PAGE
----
They clung to a slim 1/2 game at the end of play on September 26, just marginally ahead of the Philadelphia Athletics. Up next on the schedule, after having just finished a trip to Boston, was a three game showdown in Philadelphia. It was do or die for both. Connie Mack and the A's were fully expected to declaw the Tigers. It ended a bit differently. The Tigers won the first game, putting them up a game and a half. Worst case scenario they left town only 1/2 game behind, which was still better than expected. When game two was rained out the plan was to play two the next day. The A's took a lead into the top of the ninth. The next three outs could change the pennant. With a runner on base Ty Cobb stepped in to the batters box facing A's ace Rube Waddell. Cobb launched a two run Home Run to tie the game at 8. According to legend Connie Mack was so shocked he fell off the bench and knocked over the bat rack. Although it didn't win the game it has been said that it won the pennant. The game remained tied into the 14th when controversy erupted. Harry Davis hit a fly ball toward Crawford. Crawford tracked the ball near the crowd (the crowd was so large the overflow crowd stood on the outfield grass) and seemed to settle under the ball. Then the ball dropped to the ground. Davis was standing on second in scoring position, poised to score the winning run. Meanwhile Cobb and Crawford surrounded the umpires and argued vehemently. After a few moments the umpire pointed to Davis and held a fist in the air. Now it was Davis's turn to erupt. The call was crowd interference. Turns out one of the police in the outfield to keep order had scrambled to avoid Crawford, causing him to drop the ball, or so they said, and so the game continued tied. Into the 15th. The 16th. The 17th. In the days before night games and stadium lights, it was too hard to see. So the umpires ended the game in a tie. The final game was cancelled and the lead in the standings remained the same. The Tigers had only seven games left and they were all against the league doormats. They won five straight and took the pennant.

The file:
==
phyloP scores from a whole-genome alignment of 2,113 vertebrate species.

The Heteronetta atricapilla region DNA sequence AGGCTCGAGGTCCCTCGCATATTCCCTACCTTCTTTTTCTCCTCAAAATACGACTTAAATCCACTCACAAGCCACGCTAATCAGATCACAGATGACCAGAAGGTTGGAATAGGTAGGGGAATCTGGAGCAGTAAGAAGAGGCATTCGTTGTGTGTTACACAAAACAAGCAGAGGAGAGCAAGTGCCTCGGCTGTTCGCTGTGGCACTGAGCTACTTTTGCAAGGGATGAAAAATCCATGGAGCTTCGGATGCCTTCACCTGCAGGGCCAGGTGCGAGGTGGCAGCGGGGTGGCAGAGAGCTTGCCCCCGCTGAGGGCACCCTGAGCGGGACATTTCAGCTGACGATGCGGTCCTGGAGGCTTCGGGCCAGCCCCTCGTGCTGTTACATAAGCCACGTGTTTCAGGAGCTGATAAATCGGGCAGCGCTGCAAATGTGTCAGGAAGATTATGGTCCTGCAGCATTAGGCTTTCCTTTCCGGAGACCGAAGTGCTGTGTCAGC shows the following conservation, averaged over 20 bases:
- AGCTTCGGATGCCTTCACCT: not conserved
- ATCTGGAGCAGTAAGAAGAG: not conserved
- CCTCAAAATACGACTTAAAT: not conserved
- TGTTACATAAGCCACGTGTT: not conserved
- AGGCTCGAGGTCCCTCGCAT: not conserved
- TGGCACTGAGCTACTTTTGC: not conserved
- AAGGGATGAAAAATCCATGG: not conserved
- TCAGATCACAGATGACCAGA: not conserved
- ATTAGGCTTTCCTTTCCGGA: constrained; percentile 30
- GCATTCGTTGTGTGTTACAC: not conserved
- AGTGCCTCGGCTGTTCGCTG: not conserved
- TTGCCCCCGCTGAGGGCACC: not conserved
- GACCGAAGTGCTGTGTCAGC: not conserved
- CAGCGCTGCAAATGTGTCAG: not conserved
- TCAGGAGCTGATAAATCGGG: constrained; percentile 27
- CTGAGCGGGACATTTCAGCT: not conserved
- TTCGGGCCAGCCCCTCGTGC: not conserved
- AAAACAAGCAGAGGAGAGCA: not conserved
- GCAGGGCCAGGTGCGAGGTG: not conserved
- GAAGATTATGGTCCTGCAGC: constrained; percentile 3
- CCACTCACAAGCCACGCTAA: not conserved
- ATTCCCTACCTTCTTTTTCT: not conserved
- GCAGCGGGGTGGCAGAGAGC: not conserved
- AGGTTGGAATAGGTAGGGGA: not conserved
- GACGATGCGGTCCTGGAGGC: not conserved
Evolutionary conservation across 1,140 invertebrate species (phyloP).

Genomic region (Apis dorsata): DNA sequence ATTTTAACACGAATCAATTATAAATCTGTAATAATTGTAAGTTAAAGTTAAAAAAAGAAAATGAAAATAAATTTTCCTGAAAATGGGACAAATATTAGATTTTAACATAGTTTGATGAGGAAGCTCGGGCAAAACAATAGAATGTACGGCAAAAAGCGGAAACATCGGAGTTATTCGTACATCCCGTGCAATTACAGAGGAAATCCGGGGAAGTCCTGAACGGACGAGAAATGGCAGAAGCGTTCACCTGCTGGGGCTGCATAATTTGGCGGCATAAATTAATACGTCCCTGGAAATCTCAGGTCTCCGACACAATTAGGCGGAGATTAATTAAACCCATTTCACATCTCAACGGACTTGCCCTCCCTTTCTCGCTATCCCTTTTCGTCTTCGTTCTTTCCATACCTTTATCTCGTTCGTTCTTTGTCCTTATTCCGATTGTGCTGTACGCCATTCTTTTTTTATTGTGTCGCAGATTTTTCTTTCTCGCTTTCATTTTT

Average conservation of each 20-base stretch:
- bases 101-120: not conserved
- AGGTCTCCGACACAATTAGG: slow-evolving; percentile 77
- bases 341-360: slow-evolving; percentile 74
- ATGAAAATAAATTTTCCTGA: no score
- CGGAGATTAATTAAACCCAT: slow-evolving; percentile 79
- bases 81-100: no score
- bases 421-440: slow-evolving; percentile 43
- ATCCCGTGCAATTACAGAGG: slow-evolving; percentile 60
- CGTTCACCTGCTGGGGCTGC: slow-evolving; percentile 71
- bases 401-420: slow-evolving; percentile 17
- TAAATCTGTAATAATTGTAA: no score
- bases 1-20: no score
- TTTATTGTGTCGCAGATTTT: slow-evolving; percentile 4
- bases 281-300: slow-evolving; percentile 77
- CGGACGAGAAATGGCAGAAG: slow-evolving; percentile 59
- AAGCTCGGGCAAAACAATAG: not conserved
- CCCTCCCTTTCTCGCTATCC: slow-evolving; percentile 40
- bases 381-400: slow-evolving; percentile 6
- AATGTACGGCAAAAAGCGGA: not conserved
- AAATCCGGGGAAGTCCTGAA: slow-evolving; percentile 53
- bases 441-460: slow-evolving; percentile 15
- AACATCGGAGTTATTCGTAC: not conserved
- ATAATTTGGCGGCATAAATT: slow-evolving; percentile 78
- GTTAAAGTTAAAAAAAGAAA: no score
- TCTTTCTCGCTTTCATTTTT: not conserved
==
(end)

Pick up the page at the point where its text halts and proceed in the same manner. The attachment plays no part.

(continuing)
Their opponent in their first ever World Series was an angry group of Cubs with something to prove. The Cubs had won 115 games in 1906 only to lose the series in five to their crosstown rivals. Now they were back in the World Series and had no interest in taking an opponent lightly. Game 1 ended in a 3-3 tie after a bizarre bottom of the 9th. (Even more bizarre there had been questions before the Series on what would happen to the player's shares if one of the games ended in a tie. Turned out it would go in the player's favor leading to rumors about the bizarre ninth inning being fixed to pad the players' wallets).
The Tigers struck first in Game 2 with a second inning triple by Rossman and a single by Catcher Freddy Payne. The lead didn't last long. The Cubs had three straight singles and a walk in the second to tie the game. The teams traded turns in stranding base runners for two innings. It was constant tension. Double plays, hit batters, everything but runs scored. The Cubs opened the 4th with a single. A sacrifice bunt from Jack Pfister advanced the runner. With a runner on second Jimmy Slagle singled, giving the Cubs the lead. Slagle then stole second and scored on a double by Jimmy Sheckard. That quickly the Cubs had a 3-1 victory and a lead in the series. The Tigers' stars (Cobb and Crawford) were a combined 1-7 with a hit by pitch.
Game 3 quickly got out of hand for the cats They did not get a base runner until the top of the 4th, an infield single. The Cubs scored first in the second inning. They scored three more in the bottom of the 4th for a 4-0 lead. Two Tiger singles in the 5th were wasted by a double play and the Cubs dominated the Bengals. It was a 5-1 win and 2-0 series lead. Crawford drove in the only Tiger run and was hitting .308 in the series. Cobb, however, was 1-4, dropping his average to .167. Johnny Evers was hitting well over .450 for the Cubs.